If the kids are asking for things, it’s a good opportunity to help teach them about money. Depending on the situation and their ages you can either get them on board with your saving plan, have them do extra work for you to earn the item they want, or help them find ways to make money outside the home. For younger kids, most purchases can wait until holidays.

Put a Delay on Purchases

If you’re really feeling like you want to buy something, and your budget allows for it, put it on a list. Keep it there for at least 30 days. Then see if you still want the purchase after that!

I’ve been wanting the LEGO Ship in a Bottle Set ever since it came out. Every time I saw it I would look and stare… I finally decided to pick it up and it was sold out at the LEGO store. I ended up ordering online because it will soon be discontinued, and it’s something I’ve wanted for over 2 years. On the other hand, there’s a new game I want that can wait because I haven’t been wanting it for long enough to know if I will lose interest or not.

You can also use the list to create birthday or holiday lists too!

Cancel All Unnecessary Subscriptions

This can mean streaming services if you have too many, subscription boxes, or services like Amazon’s Subscribe and Save. We do need some entertainment in your lives so if you do enjoy some things, keep them – but not everyone uses all the services they pay for.

Subscription boxes are often pricey and usually non-essentials, so those should go unless they’re something very useful or already paid for.

Finally, services like Subscribe and Save are not bad for your wallet on their own, but they can be if you’re getting deliveries of things you don’t need.

pregnant woman with bills and money at home

Remove Your Credit Cards From Online Stores

I’ve heard from so many people who helpful this has been to stop their spending. You don’t have to worry about accidentally getting charged and it helps curb impulse spending. My biggest problem with this one is I have my credit card number memorized… Oops! But still, it can be helpful for a lot of people to dial back your spending.

It ties back into delaying purchases like I mentioned before. It’s way too easy to order online and before we know it we’ve spent money we didn’t want to on things we don’t need. What’s worse, the return process is often annoying and most people don’t take advantage.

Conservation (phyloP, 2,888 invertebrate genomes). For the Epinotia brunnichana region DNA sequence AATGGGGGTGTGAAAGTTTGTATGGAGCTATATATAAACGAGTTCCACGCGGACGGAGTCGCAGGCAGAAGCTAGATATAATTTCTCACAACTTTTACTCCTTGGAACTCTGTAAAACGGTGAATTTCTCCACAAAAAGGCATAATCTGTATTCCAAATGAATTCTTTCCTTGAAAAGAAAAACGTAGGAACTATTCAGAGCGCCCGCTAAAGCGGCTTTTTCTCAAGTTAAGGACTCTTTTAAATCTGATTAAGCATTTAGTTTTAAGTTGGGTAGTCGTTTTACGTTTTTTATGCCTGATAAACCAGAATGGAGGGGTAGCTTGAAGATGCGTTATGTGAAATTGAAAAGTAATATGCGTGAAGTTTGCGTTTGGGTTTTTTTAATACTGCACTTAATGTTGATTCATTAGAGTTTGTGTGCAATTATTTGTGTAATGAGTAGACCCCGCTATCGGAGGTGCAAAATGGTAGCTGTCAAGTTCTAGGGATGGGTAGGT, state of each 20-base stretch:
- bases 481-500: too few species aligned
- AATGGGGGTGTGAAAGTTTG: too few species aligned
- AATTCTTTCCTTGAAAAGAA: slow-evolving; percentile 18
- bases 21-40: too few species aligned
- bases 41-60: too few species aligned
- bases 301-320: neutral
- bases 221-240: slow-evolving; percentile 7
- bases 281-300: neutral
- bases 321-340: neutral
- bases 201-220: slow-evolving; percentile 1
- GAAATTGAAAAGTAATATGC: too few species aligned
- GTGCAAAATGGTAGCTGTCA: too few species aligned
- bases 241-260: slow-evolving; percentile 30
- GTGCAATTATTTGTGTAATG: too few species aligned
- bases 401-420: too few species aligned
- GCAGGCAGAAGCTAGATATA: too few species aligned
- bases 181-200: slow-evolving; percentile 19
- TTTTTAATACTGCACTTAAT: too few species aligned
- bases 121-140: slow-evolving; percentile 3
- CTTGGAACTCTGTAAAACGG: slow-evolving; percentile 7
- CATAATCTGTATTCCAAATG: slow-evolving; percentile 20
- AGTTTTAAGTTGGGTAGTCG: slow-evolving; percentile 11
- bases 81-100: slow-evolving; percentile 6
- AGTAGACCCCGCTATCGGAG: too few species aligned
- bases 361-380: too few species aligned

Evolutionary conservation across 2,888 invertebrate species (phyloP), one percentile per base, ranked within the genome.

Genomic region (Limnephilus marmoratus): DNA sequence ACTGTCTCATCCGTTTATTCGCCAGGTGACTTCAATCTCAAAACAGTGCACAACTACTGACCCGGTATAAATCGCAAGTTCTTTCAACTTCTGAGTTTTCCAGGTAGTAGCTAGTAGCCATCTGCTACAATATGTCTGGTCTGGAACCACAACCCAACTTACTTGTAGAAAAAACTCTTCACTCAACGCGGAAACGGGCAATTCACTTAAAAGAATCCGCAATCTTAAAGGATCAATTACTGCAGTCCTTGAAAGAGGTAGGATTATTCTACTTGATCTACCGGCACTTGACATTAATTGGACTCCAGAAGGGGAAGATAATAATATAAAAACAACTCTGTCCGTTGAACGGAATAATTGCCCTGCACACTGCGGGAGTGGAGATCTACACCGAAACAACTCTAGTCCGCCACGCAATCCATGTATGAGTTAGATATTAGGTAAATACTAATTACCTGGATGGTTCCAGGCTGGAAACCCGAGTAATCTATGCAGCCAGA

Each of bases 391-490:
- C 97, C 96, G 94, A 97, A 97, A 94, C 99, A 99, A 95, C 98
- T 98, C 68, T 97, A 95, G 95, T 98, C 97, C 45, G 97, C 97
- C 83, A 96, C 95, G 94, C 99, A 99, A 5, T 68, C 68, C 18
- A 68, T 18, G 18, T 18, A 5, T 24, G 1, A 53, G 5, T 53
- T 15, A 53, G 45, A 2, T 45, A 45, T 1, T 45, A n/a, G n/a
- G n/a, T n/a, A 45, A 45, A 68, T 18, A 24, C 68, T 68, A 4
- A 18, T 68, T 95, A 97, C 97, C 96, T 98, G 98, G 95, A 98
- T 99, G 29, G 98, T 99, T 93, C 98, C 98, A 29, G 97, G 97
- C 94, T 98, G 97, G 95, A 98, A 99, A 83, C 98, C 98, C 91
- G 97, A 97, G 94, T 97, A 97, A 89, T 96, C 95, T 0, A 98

Delete Apps and Email Newsletters

Just remove the temptation. You won’t know your favourite brand is having a sale if you don’t get advertised to them every place you look! Remove or filter promotional emails so you’re not tempted to shop. For websites like Shein and Wayfair, delete the app entirely off your phone so there’s no chance you’ll pick up something.

If you follow brands on social media it’s also a good idea to unfollow or mute them so you’re not seeing ads there too.

Automate Savings

Can’t spend money you don’t have! This is also called paying yourself first, and it means taking money and putting into your savings account before you even have a chance to spend it. It can be tough to do, but it really helps grow savings and living on less..

Ideally, set up an automatic withdrawal that will come out when you get paid so you never even see the money. It’s a lot easier to dial back your spending when you have less available cash.

Create a Budget

Budgets are great for many reasons, and if you’re really wanting to get serious about curbing spending then you’ll need to create one at some point. The reason why this is last on this list is because I feel like it’s more important to break habits first before you start budgeting. Otherwise the budget is more likely to be successful, and you’ll feel even worse.

Once you’re use to not spending, though, you can start making a plan for what money you do have and put it to use.

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Final Thoughts on How to Dial Back Your Spending

You really have to want to cut spending to make it work. If you or your partner isn’t on board it’s going to be a lot more difficult to actually reach your goals. You’re breaking big habits, some that may have taken years to form. You can’t expect it to be easy to stop overnight.

Written by

The Best Nest Team

Along with our core team we also have an amazing team of writers who help create content for us. Together we make up The Best Nest team, but they sometimes write under their own names too.